iWorkflow 201 (episode #02) - Deploying a services template via the iControl REST API

Datetime:2016-08-23 01:54:51          Topic: REST           Share

In iWorkflow 101 (episode #03) - Deploying a services template via the Tenant GUI we deployed an L4 - L7 Service onto a BIG-IP device via the iWorkflow Tenant web interface. In that episode we logged into the iWorkflow platform as an Administrator and setup a BIG-IP Connector, created a Tenant, and added an L4 - l7 Service Template to the Tenant Catalog. We then logged in to the iWorkflow Platform GUI as a Tenant and deployed L4 - L7 Service via the Tenant catalog. Oh the fun we had!

Well, in this episode we will perform the Tenant deployment via the iControl REST API.

The lab environment

For this episode we will be communicating with “ iworkflow1.n8lab.local ” on “ 10.128.1.130 ". Communication with the iWorkflow REST API with be performed using the Google Chrome app, POSTMAN. For more details on using POSTMAN to communicate with the REST API please review the previous episode:  iWorkflow 201 (episode #01) - Introducing the iControl REST API .

Understanding iWorkflow Roles: the Provider/Tenant model

Before we execute any more commands, its time for a quick refresh on iWorkflow’s Provider/Tenant model. In iWorkflow 101 (episode #03) - Deploying a service template via the Tenant GUI we split the article into two parts. Part 1 was performed by using iWorkflow administrator credentials and in that part we configured the platform by adding connectors, templates, catalog’s, users, etc. These steps made the platform ready for service deployments. Next, covered in Part 2 of the article, we logged in using iWorkflow Tenant credentials and deployed an L4 - L7 Service. An Administrator cannot deploy an application delivery policy onto a BIG-IP and a Tenant cannot modify the operation or integration of the iWorkflow platform. These roles apply just the same via the REST API as they do in the GUI.

For this episode, iworkflow1.n8lab.local has two users on it: 1) the default ‘admin’ account, which is an iWorkflow Administrator role, and 2) the 'User1'  Tenant account we created back in  iWorkflow 101 (episode #2) - Install and Setup .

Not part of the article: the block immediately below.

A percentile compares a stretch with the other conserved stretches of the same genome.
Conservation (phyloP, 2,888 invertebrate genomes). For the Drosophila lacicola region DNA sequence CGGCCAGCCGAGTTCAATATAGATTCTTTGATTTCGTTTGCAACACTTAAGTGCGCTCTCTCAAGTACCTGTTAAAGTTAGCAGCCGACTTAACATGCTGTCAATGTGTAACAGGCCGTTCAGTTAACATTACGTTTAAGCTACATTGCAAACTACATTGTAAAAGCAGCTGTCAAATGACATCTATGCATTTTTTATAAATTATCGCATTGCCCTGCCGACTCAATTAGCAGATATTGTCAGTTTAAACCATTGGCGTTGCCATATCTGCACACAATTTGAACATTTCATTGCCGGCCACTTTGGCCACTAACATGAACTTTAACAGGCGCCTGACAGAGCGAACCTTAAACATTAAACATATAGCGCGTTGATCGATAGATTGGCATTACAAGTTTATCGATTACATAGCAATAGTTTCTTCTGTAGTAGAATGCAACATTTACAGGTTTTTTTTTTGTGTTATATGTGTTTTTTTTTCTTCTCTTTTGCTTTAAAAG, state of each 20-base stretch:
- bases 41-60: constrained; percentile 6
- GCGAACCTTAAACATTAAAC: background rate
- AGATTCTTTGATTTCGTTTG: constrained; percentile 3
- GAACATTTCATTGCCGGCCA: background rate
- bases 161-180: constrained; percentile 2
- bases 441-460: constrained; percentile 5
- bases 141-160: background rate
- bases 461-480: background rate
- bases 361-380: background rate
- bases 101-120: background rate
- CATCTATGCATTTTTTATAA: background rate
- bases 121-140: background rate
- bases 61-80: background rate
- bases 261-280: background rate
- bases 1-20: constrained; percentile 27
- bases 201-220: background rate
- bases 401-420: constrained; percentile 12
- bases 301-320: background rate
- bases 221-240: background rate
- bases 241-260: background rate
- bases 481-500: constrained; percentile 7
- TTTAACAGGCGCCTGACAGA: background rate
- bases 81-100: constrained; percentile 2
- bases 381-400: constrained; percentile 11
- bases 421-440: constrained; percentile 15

To review the differing behavior of these roles lets first perform a GET request to the following REST collection as an administrator role:

https://ip_address/mgmt/shared/resolver/device-groups/cm-cloud-managed-devices/devices

You’ll receive a list of devices including the members of the iWorkflow cluster and the bigip.n8lab.local depicted in the diagram at the start of the article.

Now, perform the same transaction after changing the user credentials from “admin" to “User1”:

Execute the command again. You will receive an error like the following:

The Tenant doesn’t have permission to access ALL of the iWorkflow resources. This is by design. iWorkflow provides highly-granular, per-Tenant access control. While we will go through the iWorkflow role-based access control (RBAC) in detail in a future episode, it is important to understand that a Provider/Tenant model is in play and that it applies to the iWorkflow REST API just as it does to the iWorkflow GUI.

While there are a few minor exceptions to this rule, the default access policy applied to a User account is inherited from the iWorkflow Tenant(s) that the User has been granted access. Note in the diagram above that access is specific to the Tenant name and its child sub-collections and resource. For example, in the diagram above, the resources all start with: /mgmt/cm/cloud/tenants/MyTenant/

Anywho, more on RBAC in a different episode!

So, how does a Tenant view its available resources?

Take a look at the iWorkflow Connectors: https://10.128.1.130/mgmt/cm/cloud/tenants/MyTenant/connectors

As discussed in iWorkflow 101 (episode #1) - The Architecture Explained the iWorkflow connectors are the conduits to BIG-IP resources, in addition to third-party environments like Cisco ACI and VMware NSX. The connectors are created by iWorkflow Administrators under the ‘Clouds’ tab and are then associated with iWorkflow Tenants.

In this environment we have only a ‘Local’ BIG-IP connector. You may be asking why the Tenant cannot list the BIG-IP devices in their connector. This is because the Tenants job is to deploy L4 - L7 Services, which are pushed to the available BIG-IP’s. The Tenant doesn’t manage the BIG-IPs. Put another way, this is not a BIG-IP/device centric perspective and such enables a simpler self-service model.

With the iWorkflow Tenant/Provider model refresh out of the way lets get back to deploying an L4 - L7 Service via REST.

Token Auth & Some POSTMAN Pro-tips

We introduced the POSTMAN tool in the last episode. POSTMAN isn’t the only tool that can communicate with iWorkflow. You can take any of these examples and perform them via scripting languages or directly from 3rd party orchestration tools. I use POSTMAN to show examples while remaining both scripting language and orchestration tool agnostic. In the following video we will explain POSTMAN collections and environment variables. To show how these work we will walk through the exercise of using iWorkflow Auth Tokens so you no longer need to send your credentials back and for the across the network for every request. So, sit back and learn how to use iWorkflow Auth Tokens while also learning how to be really efficient with POSTMAN.